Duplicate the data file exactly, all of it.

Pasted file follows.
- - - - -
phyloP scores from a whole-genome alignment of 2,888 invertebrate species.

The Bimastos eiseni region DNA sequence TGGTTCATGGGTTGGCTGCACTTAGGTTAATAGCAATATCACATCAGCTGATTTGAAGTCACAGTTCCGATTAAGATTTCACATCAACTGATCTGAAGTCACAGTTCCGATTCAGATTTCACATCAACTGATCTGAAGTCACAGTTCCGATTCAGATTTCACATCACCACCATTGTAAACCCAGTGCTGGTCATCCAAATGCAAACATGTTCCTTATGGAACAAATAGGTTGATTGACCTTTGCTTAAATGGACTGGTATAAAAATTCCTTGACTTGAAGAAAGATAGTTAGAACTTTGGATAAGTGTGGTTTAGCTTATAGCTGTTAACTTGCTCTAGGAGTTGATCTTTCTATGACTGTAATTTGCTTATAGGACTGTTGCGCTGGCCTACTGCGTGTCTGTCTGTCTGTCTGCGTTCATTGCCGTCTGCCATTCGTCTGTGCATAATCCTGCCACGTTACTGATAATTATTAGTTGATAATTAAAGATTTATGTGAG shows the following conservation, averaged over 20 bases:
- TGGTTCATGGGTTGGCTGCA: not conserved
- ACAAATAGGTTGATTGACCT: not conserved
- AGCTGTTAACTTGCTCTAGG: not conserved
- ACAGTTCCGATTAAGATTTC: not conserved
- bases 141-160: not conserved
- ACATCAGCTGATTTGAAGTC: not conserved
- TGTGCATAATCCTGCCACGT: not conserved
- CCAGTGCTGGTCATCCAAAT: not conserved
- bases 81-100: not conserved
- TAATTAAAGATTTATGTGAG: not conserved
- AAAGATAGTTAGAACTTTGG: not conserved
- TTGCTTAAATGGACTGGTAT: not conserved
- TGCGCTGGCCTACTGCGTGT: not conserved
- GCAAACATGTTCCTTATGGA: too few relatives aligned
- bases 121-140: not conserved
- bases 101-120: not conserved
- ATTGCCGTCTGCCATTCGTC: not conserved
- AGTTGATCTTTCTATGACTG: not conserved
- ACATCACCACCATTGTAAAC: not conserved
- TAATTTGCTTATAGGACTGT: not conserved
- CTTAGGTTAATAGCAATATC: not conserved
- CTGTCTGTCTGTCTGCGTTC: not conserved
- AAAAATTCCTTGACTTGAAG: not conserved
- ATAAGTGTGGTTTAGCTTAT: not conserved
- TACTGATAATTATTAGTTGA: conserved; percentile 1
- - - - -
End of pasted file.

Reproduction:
phyloP scores from a whole-genome alignment of 2,888 invertebrate species.

The Bimastos eiseni region DNA sequence TGGTTCATGGGTTGGCTGCACTTAGGTTAATAGCAATATCACATCAGCTGATTTGAAGTCACAGTTCCGATTAAGATTTCACATCAACTGATCTGAAGTCACAGTTCCGATTCAGATTTCACATCAACTGATCTGAAGTCACAGTTCCGATTCAGATTTCACATCACCACCATTGTAAACCCAGTGCTGGTCATCCAAATGCAAACATGTTCCTTATGGAACAAATAGGTTGATTGACCTTTGCTTAAATGGACTGGTATAAAAATTCCTTGACTTGAAGAAAGATAGTTAGAACTTTGGATAAGTGTGGTTTAGCTTATAGCTGTTAACTTGCTCTAGGAGTTGATCTTTCTATGACTGTAATTTGCTTATAGGACTGTTGCGCTGGCCTACTGCGTGTCTGTCTGTCTGTCTGCGTTCATTGCCGTCTGCCATTCGTCTGTGCATAATCCTGCCACGTTACTGATAATTATTAGTTGATAATTAAAGATTTATGTGAG shows the following conservation, averaged over 20 bases:
- TGGTTCATGGGTTGGCTGCA: not conserved
- ACAAATAGGTTGATTGACCT: not conserved
- AGCTGTTAACTTGCTCTAGG: not conserved
- ACAGTTCCGATTAAGATTTC: not conserved
- bases 141-160: not conserved
- ACATCAGCTGATTTGAAGTC: not conserved
- TGTGCATAATCCTGCCACGT: not conserved
- CCAGTGCTGGTCATCCAAAT: not conserved
- bases 81-100: not conserved
- TAATTAAAGATTTATGTGAG: not conserved
- AAAGATAGTTAGAACTTTGG: not conserved
- TTGCTTAAATGGACTGGTAT: not conserved
- TGCGCTGGCCTACTGCGTGT: not conserved
- GCAAACATGTTCCTTATGGA: too few relatives aligned
- bases 121-140: not conserved
- bases 101-120: not conserved
- ATTGCCGTCTGCCATTCGTC: not conserved
- AGTTGATCTTTCTATGACTG: not conserved
- ACATCACCACCATTGTAAAC: not conserved
- TAATTTGCTTATAGGACTGT: not conserved
- CTTAGGTTAATAGCAATATC: not conserved
- CTGTCTGTCTGTCTGCGTTC: not conserved
- AAAAATTCCTTGACTTGAAG: not conserved
- ATAAGTGTGGTTTAGCTTAT: not conserved
- TACTGATAATTATTAGTTGA: conserved; percentile 1